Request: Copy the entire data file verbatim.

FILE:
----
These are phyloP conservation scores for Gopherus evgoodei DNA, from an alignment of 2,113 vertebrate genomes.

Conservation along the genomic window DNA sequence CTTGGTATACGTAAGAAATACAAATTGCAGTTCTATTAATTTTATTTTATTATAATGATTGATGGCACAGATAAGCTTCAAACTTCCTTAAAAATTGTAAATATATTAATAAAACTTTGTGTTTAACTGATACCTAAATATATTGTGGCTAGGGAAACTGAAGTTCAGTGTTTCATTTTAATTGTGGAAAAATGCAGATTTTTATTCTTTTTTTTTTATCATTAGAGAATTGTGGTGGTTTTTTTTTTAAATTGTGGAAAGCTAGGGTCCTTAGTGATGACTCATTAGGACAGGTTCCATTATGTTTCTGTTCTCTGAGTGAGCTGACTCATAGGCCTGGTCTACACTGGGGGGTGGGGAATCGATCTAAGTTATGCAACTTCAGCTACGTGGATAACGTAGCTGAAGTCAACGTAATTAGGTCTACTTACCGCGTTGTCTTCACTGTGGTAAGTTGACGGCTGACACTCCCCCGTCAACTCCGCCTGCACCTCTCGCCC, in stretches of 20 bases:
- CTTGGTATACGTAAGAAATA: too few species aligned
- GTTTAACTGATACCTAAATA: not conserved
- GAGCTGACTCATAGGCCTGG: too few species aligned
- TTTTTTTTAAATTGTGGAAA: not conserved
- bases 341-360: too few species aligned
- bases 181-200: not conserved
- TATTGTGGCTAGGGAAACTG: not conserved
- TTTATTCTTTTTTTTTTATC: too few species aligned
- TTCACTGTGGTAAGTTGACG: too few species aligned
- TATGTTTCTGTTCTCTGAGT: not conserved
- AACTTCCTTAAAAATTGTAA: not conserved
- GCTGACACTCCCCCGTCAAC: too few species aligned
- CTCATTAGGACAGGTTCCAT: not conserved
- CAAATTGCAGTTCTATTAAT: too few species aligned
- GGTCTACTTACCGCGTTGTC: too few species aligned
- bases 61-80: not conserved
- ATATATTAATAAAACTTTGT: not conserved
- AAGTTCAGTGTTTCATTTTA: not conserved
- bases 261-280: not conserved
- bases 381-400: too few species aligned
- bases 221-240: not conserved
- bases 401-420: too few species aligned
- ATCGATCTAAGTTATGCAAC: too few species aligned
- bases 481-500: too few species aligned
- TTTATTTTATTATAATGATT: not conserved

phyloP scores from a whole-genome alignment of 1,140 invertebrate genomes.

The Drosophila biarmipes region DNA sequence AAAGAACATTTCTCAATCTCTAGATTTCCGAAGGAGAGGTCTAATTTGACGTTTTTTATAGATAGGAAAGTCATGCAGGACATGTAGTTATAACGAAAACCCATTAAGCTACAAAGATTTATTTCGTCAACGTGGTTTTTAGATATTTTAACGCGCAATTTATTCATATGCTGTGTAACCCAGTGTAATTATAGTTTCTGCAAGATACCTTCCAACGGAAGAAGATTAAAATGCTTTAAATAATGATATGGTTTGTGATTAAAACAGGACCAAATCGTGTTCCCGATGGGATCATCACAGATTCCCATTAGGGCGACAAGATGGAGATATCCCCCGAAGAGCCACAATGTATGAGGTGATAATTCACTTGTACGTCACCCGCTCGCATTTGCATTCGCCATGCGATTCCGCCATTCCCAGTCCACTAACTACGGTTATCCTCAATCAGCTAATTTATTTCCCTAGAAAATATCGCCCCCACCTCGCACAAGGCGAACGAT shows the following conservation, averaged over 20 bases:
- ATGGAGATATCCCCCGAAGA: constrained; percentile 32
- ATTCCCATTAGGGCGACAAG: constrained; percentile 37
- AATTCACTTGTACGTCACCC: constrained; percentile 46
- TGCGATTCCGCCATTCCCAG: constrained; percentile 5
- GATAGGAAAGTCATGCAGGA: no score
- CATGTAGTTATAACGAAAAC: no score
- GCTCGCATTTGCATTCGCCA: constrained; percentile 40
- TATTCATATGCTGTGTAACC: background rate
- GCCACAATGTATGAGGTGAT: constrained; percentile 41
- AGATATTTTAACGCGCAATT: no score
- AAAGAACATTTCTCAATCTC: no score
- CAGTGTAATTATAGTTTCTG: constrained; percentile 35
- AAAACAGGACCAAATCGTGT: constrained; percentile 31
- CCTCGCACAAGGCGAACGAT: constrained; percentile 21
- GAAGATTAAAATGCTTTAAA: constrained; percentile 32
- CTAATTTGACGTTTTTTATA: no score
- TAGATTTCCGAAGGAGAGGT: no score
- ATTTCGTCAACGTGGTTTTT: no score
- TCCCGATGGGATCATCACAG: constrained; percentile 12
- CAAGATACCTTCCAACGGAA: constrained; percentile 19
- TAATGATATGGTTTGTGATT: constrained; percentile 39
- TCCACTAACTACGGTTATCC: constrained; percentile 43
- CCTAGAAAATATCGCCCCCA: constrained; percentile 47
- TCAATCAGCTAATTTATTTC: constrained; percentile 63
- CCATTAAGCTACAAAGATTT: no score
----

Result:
These are phyloP conservation scores for Gopherus evgoodei DNA, from an alignment of 2,113 vertebrate genomes.

Conservation along the genomic window DNA sequence CTTGGTATACGTAAGAAATACAAATTGCAGTTCTATTAATTTTATTTTATTATAATGATTGATGGCACAGATAAGCTTCAAACTTCCTTAAAAATTGTAAATATATTAATAAAACTTTGTGTTTAACTGATACCTAAATATATTGTGGCTAGGGAAACTGAAGTTCAGTGTTTCATTTTAATTGTGGAAAAATGCAGATTTTTATTCTTTTTTTTTTATCATTAGAGAATTGTGGTGGTTTTTTTTTTAAATTGTGGAAAGCTAGGGTCCTTAGTGATGACTCATTAGGACAGGTTCCATTATGTTTCTGTTCTCTGAGTGAGCTGACTCATAGGCCTGGTCTACACTGGGGGGTGGGGAATCGATCTAAGTTATGCAACTTCAGCTACGTGGATAACGTAGCTGAAGTCAACGTAATTAGGTCTACTTACCGCGTTGTCTTCACTGTGGTAAGTTGACGGCTGACACTCCCCCGTCAACTCCGCCTGCACCTCTCGCCC, in stretches of 20 bases:
- CTTGGTATACGTAAGAAATA: too few species aligned
- GTTTAACTGATACCTAAATA: not conserved
- GAGCTGACTCATAGGCCTGG: too few species aligned
- TTTTTTTTAAATTGTGGAAA: not conserved
- bases 341-360: too few species aligned
- bases 181-200: not conserved
- TATTGTGGCTAGGGAAACTG: not conserved
- TTTATTCTTTTTTTTTTATC: too few species aligned
- TTCACTGTGGTAAGTTGACG: too few species aligned
- TATGTTTCTGTTCTCTGAGT: not conserved
- AACTTCCTTAAAAATTGTAA: not conserved
- GCTGACACTCCCCCGTCAAC: too few species aligned
- CTCATTAGGACAGGTTCCAT: not conserved
- CAAATTGCAGTTCTATTAAT: too few species aligned
- GGTCTACTTACCGCGTTGTC: too few species aligned
- bases 61-80: not conserved
- ATATATTAATAAAACTTTGT: not conserved
- AAGTTCAGTGTTTCATTTTA: not conserved
- bases 261-280: not conserved
- bases 381-400: too few species aligned
- bases 221-240: not conserved
- bases 401-420: too few species aligned
- ATCGATCTAAGTTATGCAAC: too few species aligned
- bases 481-500: too few species aligned
- TTTATTTTATTATAATGATT: not conserved

phyloP scores from a whole-genome alignment of 1,140 invertebrate genomes.

The Drosophila biarmipes region DNA sequence AAAGAACATTTCTCAATCTCTAGATTTCCGAAGGAGAGGTCTAATTTGACGTTTTTTATAGATAGGAAAGTCATGCAGGACATGTAGTTATAACGAAAACCCATTAAGCTACAAAGATTTATTTCGTCAACGTGGTTTTTAGATATTTTAACGCGCAATTTATTCATATGCTGTGTAACCCAGTGTAATTATAGTTTCTGCAAGATACCTTCCAACGGAAGAAGATTAAAATGCTTTAAATAATGATATGGTTTGTGATTAAAACAGGACCAAATCGTGTTCCCGATGGGATCATCACAGATTCCCATTAGGGCGACAAGATGGAGATATCCCCCGAAGAGCCACAATGTATGAGGTGATAATTCACTTGTACGTCACCCGCTCGCATTTGCATTCGCCATGCGATTCCGCCATTCCCAGTCCACTAACTACGGTTATCCTCAATCAGCTAATTTATTTCCCTAGAAAATATCGCCCCCACCTCGCACAAGGCGAACGAT shows the following conservation, averaged over 20 bases:
- ATGGAGATATCCCCCGAAGA: constrained; percentile 32
- ATTCCCATTAGGGCGACAAG: constrained; percentile 37
- AATTCACTTGTACGTCACCC: constrained; percentile 46
- TGCGATTCCGCCATTCCCAG: constrained; percentile 5
- GATAGGAAAGTCATGCAGGA: no score
- CATGTAGTTATAACGAAAAC: no score
- GCTCGCATTTGCATTCGCCA: constrained; percentile 40
- TATTCATATGCTGTGTAACC: background rate
- GCCACAATGTATGAGGTGAT: constrained; percentile 41
- AGATATTTTAACGCGCAATT: no score
- AAAGAACATTTCTCAATCTC: no score
- CAGTGTAATTATAGTTTCTG: constrained; percentile 35
- AAAACAGGACCAAATCGTGT: constrained; percentile 31
- CCTCGCACAAGGCGAACGAT: constrained; percentile 21
- GAAGATTAAAATGCTTTAAA: constrained; percentile 32
- CTAATTTGACGTTTTTTATA: no score
- TAGATTTCCGAAGGAGAGGT: no score
- ATTTCGTCAACGTGGTTTTT: no score
- TCCCGATGGGATCATCACAG: constrained; percentile 12
- CAAGATACCTTCCAACGGAA: constrained; percentile 19
- TAATGATATGGTTTGTGATT: constrained; percentile 39
- TCCACTAACTACGGTTATCC: constrained; percentile 43
- CCTAGAAAATATCGCCCCCA: constrained; percentile 47
- TCAATCAGCTAATTTATTTC: constrained; percentile 63
- CCATTAAGCTACAAAGATTT: no score